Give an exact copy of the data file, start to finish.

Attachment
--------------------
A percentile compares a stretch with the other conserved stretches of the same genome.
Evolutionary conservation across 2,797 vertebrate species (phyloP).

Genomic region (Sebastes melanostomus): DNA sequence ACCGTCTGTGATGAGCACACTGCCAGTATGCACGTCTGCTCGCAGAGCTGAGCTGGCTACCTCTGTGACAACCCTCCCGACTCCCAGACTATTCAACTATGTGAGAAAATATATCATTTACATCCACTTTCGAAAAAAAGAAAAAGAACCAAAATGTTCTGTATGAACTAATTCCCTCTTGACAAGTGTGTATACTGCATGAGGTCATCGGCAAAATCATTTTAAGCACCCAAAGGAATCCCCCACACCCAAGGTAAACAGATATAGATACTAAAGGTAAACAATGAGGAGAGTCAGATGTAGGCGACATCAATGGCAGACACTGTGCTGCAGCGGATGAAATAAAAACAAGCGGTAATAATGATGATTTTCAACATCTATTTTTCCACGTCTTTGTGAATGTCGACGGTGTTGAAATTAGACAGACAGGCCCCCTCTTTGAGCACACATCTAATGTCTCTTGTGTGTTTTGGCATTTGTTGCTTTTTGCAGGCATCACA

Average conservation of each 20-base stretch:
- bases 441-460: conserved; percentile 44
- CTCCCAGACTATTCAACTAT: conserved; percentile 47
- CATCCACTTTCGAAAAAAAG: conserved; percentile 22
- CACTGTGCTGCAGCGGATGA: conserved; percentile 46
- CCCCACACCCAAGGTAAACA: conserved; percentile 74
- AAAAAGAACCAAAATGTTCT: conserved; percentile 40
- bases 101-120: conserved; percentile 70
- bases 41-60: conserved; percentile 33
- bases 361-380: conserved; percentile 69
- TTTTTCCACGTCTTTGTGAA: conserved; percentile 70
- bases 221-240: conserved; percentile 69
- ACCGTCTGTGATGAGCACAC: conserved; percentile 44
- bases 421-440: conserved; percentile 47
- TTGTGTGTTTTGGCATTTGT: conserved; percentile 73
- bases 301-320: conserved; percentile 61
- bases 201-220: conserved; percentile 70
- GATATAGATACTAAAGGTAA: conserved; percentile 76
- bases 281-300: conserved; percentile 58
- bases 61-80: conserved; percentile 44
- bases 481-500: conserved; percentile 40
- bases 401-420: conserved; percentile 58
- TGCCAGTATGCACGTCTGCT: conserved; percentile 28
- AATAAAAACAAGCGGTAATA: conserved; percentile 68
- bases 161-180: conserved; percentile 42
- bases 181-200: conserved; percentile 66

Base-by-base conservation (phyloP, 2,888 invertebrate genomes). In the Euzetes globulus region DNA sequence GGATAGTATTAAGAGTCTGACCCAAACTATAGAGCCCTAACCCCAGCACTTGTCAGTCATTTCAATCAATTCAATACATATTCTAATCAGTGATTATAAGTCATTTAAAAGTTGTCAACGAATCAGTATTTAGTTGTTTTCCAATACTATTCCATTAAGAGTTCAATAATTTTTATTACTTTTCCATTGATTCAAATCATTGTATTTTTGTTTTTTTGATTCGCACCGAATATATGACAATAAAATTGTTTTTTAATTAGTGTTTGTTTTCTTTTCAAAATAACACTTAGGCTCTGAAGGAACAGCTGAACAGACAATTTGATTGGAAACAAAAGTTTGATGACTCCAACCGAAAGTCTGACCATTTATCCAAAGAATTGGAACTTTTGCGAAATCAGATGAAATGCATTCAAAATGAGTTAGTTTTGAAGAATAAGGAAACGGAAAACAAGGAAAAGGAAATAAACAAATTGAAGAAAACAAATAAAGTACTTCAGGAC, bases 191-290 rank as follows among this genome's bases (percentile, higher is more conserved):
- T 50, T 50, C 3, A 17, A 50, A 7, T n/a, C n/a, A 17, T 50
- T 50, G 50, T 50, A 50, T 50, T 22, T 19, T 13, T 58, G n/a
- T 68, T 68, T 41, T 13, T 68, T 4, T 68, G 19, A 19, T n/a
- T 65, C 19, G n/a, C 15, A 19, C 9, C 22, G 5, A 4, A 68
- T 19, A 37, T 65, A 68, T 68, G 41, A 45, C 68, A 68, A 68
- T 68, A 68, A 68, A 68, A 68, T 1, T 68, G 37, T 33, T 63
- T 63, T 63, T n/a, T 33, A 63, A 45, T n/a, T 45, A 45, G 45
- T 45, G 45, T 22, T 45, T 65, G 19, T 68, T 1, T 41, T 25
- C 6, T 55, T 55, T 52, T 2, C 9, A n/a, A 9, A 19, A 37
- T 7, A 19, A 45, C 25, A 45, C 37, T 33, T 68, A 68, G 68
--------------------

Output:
A percentile compares a stretch with the other conserved stretches of the same genome.
Evolutionary conservation across 2,797 vertebrate species (phyloP).

Genomic region (Sebastes melanostomus): DNA sequence ACCGTCTGTGATGAGCACACTGCCAGTATGCACGTCTGCTCGCAGAGCTGAGCTGGCTACCTCTGTGACAACCCTCCCGACTCCCAGACTATTCAACTATGTGAGAAAATATATCATTTACATCCACTTTCGAAAAAAAGAAAAAGAACCAAAATGTTCTGTATGAACTAATTCCCTCTTGACAAGTGTGTATACTGCATGAGGTCATCGGCAAAATCATTTTAAGCACCCAAAGGAATCCCCCACACCCAAGGTAAACAGATATAGATACTAAAGGTAAACAATGAGGAGAGTCAGATGTAGGCGACATCAATGGCAGACACTGTGCTGCAGCGGATGAAATAAAAACAAGCGGTAATAATGATGATTTTCAACATCTATTTTTCCACGTCTTTGTGAATGTCGACGGTGTTGAAATTAGACAGACAGGCCCCCTCTTTGAGCACACATCTAATGTCTCTTGTGTGTTTTGGCATTTGTTGCTTTTTGCAGGCATCACA

Average conservation of each 20-base stretch:
- bases 441-460: conserved; percentile 44
- CTCCCAGACTATTCAACTAT: conserved; percentile 47
- CATCCACTTTCGAAAAAAAG: conserved; percentile 22
- CACTGTGCTGCAGCGGATGA: conserved; percentile 46
- CCCCACACCCAAGGTAAACA: conserved; percentile 74
- AAAAAGAACCAAAATGTTCT: conserved; percentile 40
- bases 101-120: conserved; percentile 70
- bases 41-60: conserved; percentile 33
- bases 361-380: conserved; percentile 69
- TTTTTCCACGTCTTTGTGAA: conserved; percentile 70
- bases 221-240: conserved; percentile 69
- ACCGTCTGTGATGAGCACAC: conserved; percentile 44
- bases 421-440: conserved; percentile 47
- TTGTGTGTTTTGGCATTTGT: conserved; percentile 73
- bases 301-320: conserved; percentile 61
- bases 201-220: conserved; percentile 70
- GATATAGATACTAAAGGTAA: conserved; percentile 76
- bases 281-300: conserved; percentile 58
- bases 61-80: conserved; percentile 44
- bases 481-500: conserved; percentile 40
- bases 401-420: conserved; percentile 58
- TGCCAGTATGCACGTCTGCT: conserved; percentile 28
- AATAAAAACAAGCGGTAATA: conserved; percentile 68
- bases 161-180: conserved; percentile 42
- bases 181-200: conserved; percentile 66

Base-by-base conservation (phyloP, 2,888 invertebrate genomes). In the Euzetes globulus region DNA sequence GGATAGTATTAAGAGTCTGACCCAAACTATAGAGCCCTAACCCCAGCACTTGTCAGTCATTTCAATCAATTCAATACATATTCTAATCAGTGATTATAAGTCATTTAAAAGTTGTCAACGAATCAGTATTTAGTTGTTTTCCAATACTATTCCATTAAGAGTTCAATAATTTTTATTACTTTTCCATTGATTCAAATCATTGTATTTTTGTTTTTTTGATTCGCACCGAATATATGACAATAAAATTGTTTTTTAATTAGTGTTTGTTTTCTTTTCAAAATAACACTTAGGCTCTGAAGGAACAGCTGAACAGACAATTTGATTGGAAACAAAAGTTTGATGACTCCAACCGAAAGTCTGACCATTTATCCAAAGAATTGGAACTTTTGCGAAATCAGATGAAATGCATTCAAAATGAGTTAGTTTTGAAGAATAAGGAAACGGAAAACAAGGAAAAGGAAATAAACAAATTGAAGAAAACAAATAAAGTACTTCAGGAC, bases 191-290 rank as follows among this genome's bases (percentile, higher is more conserved):
- T 50, T 50, C 3, A 17, A 50, A 7, T n/a, C n/a, A 17, T 50
- T 50, G 50, T 50, A 50, T 50, T 22, T 19, T 13, T 58, G n/a
- T 68, T 68, T 41, T 13, T 68, T 4, T 68, G 19, A 19, T n/a
- T 65, C 19, G n/a, C 15, A 19, C 9, C 22, G 5, A 4, A 68
- T 19, A 37, T 65, A 68, T 68, G 41, A 45, C 68, A 68, A 68
- T 68, A 68, A 68, A 68, A 68, T 1, T 68, G 37, T 33, T 63
- T 63, T 63, T n/a, T 33, A 63, A 45, T n/a, T 45, A 45, G 45
- T 45, G 45, T 22, T 45, T 65, G 19, T 68, T 1, T 41, T 25
- C 6, T 55, T 55, T 52, T 2, C 9, A n/a, A 9, A 19, A 37
- T 7, A 19, A 45, C 25, A 45, C 37, T 33, T 68, A 68, G 68